4. Brace Yourself. While getting a book deal is a great accomplishment and an exciting time, you'll soon discover that it has many challenges. For one, many hands will be touching your manuscript before it gets into print, and many of them will be suggesting changes or challenging your prose, which can be difficult to hear. You may or may not have input into the cover design or final approval of the cover, which can be annoying. Finally, there's the amount of time that the publishing process takes. Depending on the publisher's commitment to your book and the size of the publisher, it can take twelve months to 2 years before your book comes out. It can take a month or two to get your first round edits. The number of rounds of edits will depend on how well you and the editor come to an agreement over changes. Once you submit your final edited manuscript, it could be months before you see a copyedit, which involves checking the manuscript for grammar, typos, and other writing issues. You may not see a cover until a few months before publication.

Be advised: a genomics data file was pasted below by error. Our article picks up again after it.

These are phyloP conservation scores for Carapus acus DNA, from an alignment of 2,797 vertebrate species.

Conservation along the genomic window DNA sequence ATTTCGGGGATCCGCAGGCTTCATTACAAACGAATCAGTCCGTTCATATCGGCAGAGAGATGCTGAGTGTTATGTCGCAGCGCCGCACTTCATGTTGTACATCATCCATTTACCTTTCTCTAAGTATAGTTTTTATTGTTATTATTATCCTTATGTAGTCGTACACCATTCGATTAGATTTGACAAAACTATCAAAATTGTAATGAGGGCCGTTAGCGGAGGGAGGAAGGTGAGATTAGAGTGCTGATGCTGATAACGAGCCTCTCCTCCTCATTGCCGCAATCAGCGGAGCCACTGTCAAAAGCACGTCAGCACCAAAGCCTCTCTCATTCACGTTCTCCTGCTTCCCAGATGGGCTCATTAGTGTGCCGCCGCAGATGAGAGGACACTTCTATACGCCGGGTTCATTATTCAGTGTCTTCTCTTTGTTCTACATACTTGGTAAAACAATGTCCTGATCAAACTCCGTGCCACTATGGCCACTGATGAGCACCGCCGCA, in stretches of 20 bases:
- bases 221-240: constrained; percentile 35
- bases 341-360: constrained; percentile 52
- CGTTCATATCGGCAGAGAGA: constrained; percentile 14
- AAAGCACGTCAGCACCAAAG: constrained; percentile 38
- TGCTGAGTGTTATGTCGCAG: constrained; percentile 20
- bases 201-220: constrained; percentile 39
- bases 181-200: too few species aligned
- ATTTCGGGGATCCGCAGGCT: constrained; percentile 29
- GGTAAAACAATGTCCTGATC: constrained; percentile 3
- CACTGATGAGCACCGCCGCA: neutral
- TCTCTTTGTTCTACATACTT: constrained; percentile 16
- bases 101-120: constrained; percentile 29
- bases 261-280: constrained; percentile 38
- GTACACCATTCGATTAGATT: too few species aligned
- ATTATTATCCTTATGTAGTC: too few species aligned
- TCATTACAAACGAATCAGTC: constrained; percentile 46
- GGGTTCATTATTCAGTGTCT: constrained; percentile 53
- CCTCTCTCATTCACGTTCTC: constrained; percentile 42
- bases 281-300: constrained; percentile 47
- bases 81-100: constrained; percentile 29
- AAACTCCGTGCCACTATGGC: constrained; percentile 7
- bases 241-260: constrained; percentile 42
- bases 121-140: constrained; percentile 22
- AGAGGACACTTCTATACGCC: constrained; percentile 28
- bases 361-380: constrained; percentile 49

5. Get to Know Your Editor. You will work closely with an editor as your manuscript is read. This is a critical process and a collaborative effort. You may be asked to rewrite parts of your book, chop whole chapters out, make plot changes, correct factual errors, or clarify passages. You might even be asked to change the title of your book. The editor-author relationship can be difficult if you don't see eye-to-eye on the book. It's important to always be professional and try to view your manuscript through the publisher's eyes. That doesn't mean you can't advocate for your creation, but you do need to try and review editorial suggestions objectively. If the relationship with your editor becomes difficult, you can ask your agent to mediate.